Helping Bill

What was the person’s situation before working with Advocacy Focus?

Bill had an acquired brain injury and sight issues.

He could only read his communications from the health and social services if they were adapted into a very specific format (with a very large font size and specific colours of text and background)

Services, including health, claimed that it would take too much time to change each document.

What did you do to help the person?

During the complaints process about this issue, services came back arguing that Bill had x amount of hours each week through direct payments for support to read and process incoming communications and should not need them to be provided in a specific format, as support workers can read them to him.

The advocate supported Bill to respond, highlighting that some of his correspondence contained personal information that he did not wants others to view. He explained the hours used through direct payments were for general communications such as household bills etc but that he would regard it a breach of his privacy to have no choice but to share all his social services and health communications with his support workers.

In support of this argument the advocate supported Bill to refer to Article 8 of the human rights act – in particular, the part about a right to private correspondence.

Article 8 protects your right to respect for private and family life, your home and correspondence. Correspondence includes things like, letters, emails, fax, telephone.”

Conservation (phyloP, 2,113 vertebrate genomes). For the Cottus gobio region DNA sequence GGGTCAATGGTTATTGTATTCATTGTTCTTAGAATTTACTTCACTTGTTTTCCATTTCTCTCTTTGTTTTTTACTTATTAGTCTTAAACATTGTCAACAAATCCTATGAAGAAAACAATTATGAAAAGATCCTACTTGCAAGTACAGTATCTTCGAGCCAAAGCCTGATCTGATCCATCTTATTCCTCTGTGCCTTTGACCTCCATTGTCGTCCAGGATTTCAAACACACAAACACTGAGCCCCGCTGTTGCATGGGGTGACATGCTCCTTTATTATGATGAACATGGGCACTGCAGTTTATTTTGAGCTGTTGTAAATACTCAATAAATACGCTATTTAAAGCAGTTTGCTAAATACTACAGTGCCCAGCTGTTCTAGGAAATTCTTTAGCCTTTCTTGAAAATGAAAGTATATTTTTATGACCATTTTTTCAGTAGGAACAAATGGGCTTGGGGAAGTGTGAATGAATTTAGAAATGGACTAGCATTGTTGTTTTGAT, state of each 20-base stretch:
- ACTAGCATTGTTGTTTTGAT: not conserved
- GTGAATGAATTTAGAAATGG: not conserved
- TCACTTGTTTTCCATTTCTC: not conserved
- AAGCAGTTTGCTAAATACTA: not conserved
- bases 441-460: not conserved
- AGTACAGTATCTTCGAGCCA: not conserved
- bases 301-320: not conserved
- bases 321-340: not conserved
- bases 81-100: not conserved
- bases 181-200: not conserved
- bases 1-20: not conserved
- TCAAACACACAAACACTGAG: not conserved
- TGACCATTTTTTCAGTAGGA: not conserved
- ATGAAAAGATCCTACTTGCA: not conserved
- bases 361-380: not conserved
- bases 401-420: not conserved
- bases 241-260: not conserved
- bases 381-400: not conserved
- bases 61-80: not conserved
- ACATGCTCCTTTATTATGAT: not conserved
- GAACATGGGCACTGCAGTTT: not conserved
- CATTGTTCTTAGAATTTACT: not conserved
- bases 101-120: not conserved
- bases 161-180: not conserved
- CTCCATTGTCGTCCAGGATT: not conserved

The advocate also supported Bill to refer to the Accessible information standard:

The Accessible Information Standard (AIS) was introduced by the government in 2016 to make sure that people with a disability or sensory loss are given information in a way they can understand. It is now the law for the NHS and adult social care services to comply with AIS.

What was the outcome?

Social services did in the end agree to provide the copy communications in the format requested

How do you think this impacted on the person?

Bill’s level of “control over his day to day living” improved along with his emotional wellbeing (as he had been very stressed about the issue)

Why do you think advocacy support was so effective?

Clear legal rights were identified and used to support the desired outcome. Without our knowledge of the Human Rights and ability to support Bill to understand and fight for his rights, Bill would have continued to feel excluded from his own health and social care. Having an independent person to empower Bill to self-advocate made a significant difference to the outcome and to Bill’s life, as he now feels more confident and able to support himself in future.

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